Rep. Alma Adams, representing the 12th District of North Carolina, has joined the chorus calling on President Trump and Education Secretary Betsy DeVos to postpone the 2017 National HBCU Week Conference, planned for Sept. 17–19.
In an open letter to Trump, Adams wrote, in part:
“In light of recent events, I have reached the unfortunate conclusion that this year’s 2017 National HBCU Week Conference should be postponed.”
“Earlier this month, my colleagues and I asked the administration for an update on their progress regarding HBCUs. In February, the president signed an executive order outlining greater investments and additional resources for HBCUs. It has become painstakingly clear that these promises are not being kept.”
“In this current environment, and with zero progress made on any of their priorities, it would be highly unproductive to ask HBCU presidents to come back to Washington. I call on the president and Secretary DeVos to postpone this year’s conference until a serious effort has been made to advance issues important to HBCUs and their students.”
Adams isn’t the only one. Politico reported yesterday that “pressure is mounting on the White House” to delay the National HBCU Week Conference. Leaders of historically black colleges, the Congressional Black Caucus, and UNCF have also called for a postponement, but Politico says the White House has no plans to do so.
Adams’s office says NAFEO and the Thurgood Marshall College Fund have also joined her.
In a letter to Trump dated Aug. 1, Adams inquired about the progress of the White House HBCU Initiative, according to her office. That letter has not received a response.
Adams says she would like to see this administration move forward with the promises it made to HBCU leaders. The administration hasn’t yet addressed any of the requests for support that HBCU presidents presented to Trump during the February meeting. For these reasons, Adams feels that it would be unproductive to ask HBCU leaders to return to Washington for another photo-op.
A good first step would include the White House hiring an executive director for the Initiative and appointing the president’s HBCU Board of Advisors. Trump hasn’t yet hired an executive director—the last four administrations had hired one by July of their inaugural year.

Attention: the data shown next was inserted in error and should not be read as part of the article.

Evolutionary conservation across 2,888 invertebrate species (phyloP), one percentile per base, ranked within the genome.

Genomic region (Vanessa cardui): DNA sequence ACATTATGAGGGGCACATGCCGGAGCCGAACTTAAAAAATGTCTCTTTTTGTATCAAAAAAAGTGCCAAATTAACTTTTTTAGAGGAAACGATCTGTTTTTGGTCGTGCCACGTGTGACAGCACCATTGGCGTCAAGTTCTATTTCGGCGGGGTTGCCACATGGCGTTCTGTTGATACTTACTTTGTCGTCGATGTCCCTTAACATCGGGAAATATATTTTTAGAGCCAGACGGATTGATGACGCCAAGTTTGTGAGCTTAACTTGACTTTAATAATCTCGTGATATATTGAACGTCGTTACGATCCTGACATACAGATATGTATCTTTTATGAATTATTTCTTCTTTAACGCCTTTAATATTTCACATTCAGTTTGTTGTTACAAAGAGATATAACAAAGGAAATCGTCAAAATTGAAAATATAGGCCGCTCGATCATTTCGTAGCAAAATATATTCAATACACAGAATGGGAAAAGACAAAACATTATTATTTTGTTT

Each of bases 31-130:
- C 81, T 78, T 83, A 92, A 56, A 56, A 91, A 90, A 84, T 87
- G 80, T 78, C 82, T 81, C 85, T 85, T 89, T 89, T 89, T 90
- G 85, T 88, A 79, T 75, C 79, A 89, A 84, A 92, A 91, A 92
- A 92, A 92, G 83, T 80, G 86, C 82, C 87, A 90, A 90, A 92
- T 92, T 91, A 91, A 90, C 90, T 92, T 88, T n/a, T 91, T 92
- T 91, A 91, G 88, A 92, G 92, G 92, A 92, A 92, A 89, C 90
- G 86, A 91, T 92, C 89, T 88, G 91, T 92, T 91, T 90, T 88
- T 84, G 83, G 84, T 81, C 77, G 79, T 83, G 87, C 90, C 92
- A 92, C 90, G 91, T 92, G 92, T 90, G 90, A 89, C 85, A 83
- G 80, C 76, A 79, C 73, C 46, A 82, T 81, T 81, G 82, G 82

Adams would also like to see support for legislation that has been introduced in Congress that seeks to close the funding gaps for HBCUs. She currently has a bill, the HBCU Capital Financing Act, which would provide necessary funds to schools to make capital improvements on their campuses.
Adams Keeps the Focus on Students
There also seems to be some pettiness involved. “Yesterday it was brought to our attention that a White House aide described Rep. Adams’s HBCU Braintrust, which she is hosting during the Congressional Black Caucus Foundation’s Annual Legislative Conference, as a ‘competing’ conference designed to undermine the administration’s event. He was quoted in Politico saying, ‘They’re doing an event to compete against the White House because they don’t want President Trump to have a victory,'” Hailey Berringer, Adams’s press secretary, said in an e-mail.
But Adams is taking the high road by keeping the focus on students.
“Let’s make sure that we keep the focus on HBCUs and the students they serve. Perhaps this is just another miscommunication within the administration,” a spokesperson for Rep. Adams said in an e-mail.
“I am fairly certain that someone in the White House is aware that almost 50 members of Congress are participating in the Congressional Black Caucus Foundation’s Annual Legislative Conference, which will take place for the 47th time this September in Washington. This will mark the third year that Rep. Adams has partnered with many influential nonprofit, corporate, and government leaders to advance the interests of HBCUs and the students they serve.”
According to Politico, even Johnny Taylor, president and CEO of the Thurgood Marshall College Fund, has called for the National HBCU Week Conference to be postponed. Taylor had arranged the meeting in February between HBCU presidents and Trump that was widely denounced as a photo-op.
Politico quotes him now as saying in a letter that “concerns related to recent national events” would make the HBCU conference “counterproductive.”